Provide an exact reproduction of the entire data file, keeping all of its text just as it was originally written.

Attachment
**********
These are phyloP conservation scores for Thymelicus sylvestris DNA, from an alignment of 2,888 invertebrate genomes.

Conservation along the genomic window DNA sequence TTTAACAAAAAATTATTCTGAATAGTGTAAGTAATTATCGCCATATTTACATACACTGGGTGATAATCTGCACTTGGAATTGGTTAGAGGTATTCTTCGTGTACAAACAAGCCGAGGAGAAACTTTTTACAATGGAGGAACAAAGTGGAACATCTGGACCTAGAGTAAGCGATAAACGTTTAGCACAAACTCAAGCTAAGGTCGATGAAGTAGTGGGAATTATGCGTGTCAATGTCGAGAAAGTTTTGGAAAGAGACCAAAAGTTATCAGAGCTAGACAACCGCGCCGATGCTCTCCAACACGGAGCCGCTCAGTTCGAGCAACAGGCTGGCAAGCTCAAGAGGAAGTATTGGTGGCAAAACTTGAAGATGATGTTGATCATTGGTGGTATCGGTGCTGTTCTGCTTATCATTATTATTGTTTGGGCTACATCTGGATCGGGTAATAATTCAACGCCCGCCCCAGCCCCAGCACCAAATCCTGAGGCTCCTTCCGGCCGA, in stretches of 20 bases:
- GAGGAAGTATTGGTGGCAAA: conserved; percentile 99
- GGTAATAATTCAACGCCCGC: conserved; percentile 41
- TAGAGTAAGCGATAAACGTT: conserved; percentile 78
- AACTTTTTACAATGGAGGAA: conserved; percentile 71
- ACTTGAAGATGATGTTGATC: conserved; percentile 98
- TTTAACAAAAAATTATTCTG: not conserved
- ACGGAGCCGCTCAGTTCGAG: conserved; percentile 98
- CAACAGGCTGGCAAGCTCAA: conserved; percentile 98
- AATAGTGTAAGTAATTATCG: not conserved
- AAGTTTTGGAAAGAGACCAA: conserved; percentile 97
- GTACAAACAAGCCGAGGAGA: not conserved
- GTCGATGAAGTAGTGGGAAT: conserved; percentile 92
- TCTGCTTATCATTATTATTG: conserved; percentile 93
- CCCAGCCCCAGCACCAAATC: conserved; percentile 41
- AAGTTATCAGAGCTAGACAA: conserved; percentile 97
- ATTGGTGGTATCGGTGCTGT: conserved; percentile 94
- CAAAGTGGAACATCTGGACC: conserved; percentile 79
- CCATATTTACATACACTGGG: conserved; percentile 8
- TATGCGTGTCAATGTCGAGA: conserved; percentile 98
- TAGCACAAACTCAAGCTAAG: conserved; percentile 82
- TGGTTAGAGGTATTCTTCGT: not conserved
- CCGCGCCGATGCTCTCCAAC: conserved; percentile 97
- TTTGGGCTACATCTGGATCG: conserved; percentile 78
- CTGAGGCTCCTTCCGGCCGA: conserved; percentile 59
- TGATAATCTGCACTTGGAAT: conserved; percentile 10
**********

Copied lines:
These are phyloP conservation scores for Thymelicus sylvestris DNA, from an alignment of 2,888 invertebrate genomes.

Conservation along the genomic window DNA sequence TTTAACAAAAAATTATTCTGAATAGTGTAAGTAATTATCGCCATATTTACATACACTGGGTGATAATCTGCACTTGGAATTGGTTAGAGGTATTCTTCGTGTACAAACAAGCCGAGGAGAAACTTTTTACAATGGAGGAACAAAGTGGAACATCTGGACCTAGAGTAAGCGATAAACGTTTAGCACAAACTCAAGCTAAGGTCGATGAAGTAGTGGGAATTATGCGTGTCAATGTCGAGAAAGTTTTGGAAAGAGACCAAAAGTTATCAGAGCTAGACAACCGCGCCGATGCTCTCCAACACGGAGCCGCTCAGTTCGAGCAACAGGCTGGCAAGCTCAAGAGGAAGTATTGGTGGCAAAACTTGAAGATGATGTTGATCATTGGTGGTATCGGTGCTGTTCTGCTTATCATTATTATTGTTTGGGCTACATCTGGATCGGGTAATAATTCAACGCCCGCCCCAGCCCCAGCACCAAATCCTGAGGCTCCTTCCGGCCGA, in stretches of 20 bases:
- GAGGAAGTATTGGTGGCAAA: conserved; percentile 99
- GGTAATAATTCAACGCCCGC: conserved; percentile 41
- TAGAGTAAGCGATAAACGTT: conserved; percentile 78
- AACTTTTTACAATGGAGGAA: conserved; percentile 71
- ACTTGAAGATGATGTTGATC: conserved; percentile 98
- TTTAACAAAAAATTATTCTG: not conserved
- ACGGAGCCGCTCAGTTCGAG: conserved; percentile 98
- CAACAGGCTGGCAAGCTCAA: conserved; percentile 98
- AATAGTGTAAGTAATTATCG: not conserved
- AAGTTTTGGAAAGAGACCAA: conserved; percentile 97
- GTACAAACAAGCCGAGGAGA: not conserved
- GTCGATGAAGTAGTGGGAAT: conserved; percentile 92
- TCTGCTTATCATTATTATTG: conserved; percentile 93
- CCCAGCCCCAGCACCAAATC: conserved; percentile 41
- AAGTTATCAGAGCTAGACAA: conserved; percentile 97
- ATTGGTGGTATCGGTGCTGT: conserved; percentile 94
- CAAAGTGGAACATCTGGACC: conserved; percentile 79
- CCATATTTACATACACTGGG: conserved; percentile 8
- TATGCGTGTCAATGTCGAGA: conserved; percentile 98
- TAGCACAAACTCAAGCTAAG: conserved; percentile 82
- TGGTTAGAGGTATTCTTCGT: not conserved
- CCGCGCCGATGCTCTCCAAC: conserved; percentile 97
- TTTGGGCTACATCTGGATCG: conserved; percentile 78
- CTGAGGCTCCTTCCGGCCGA: conserved; percentile 59
- TGATAATCTGCACTTGGAAT: conserved; percentile 10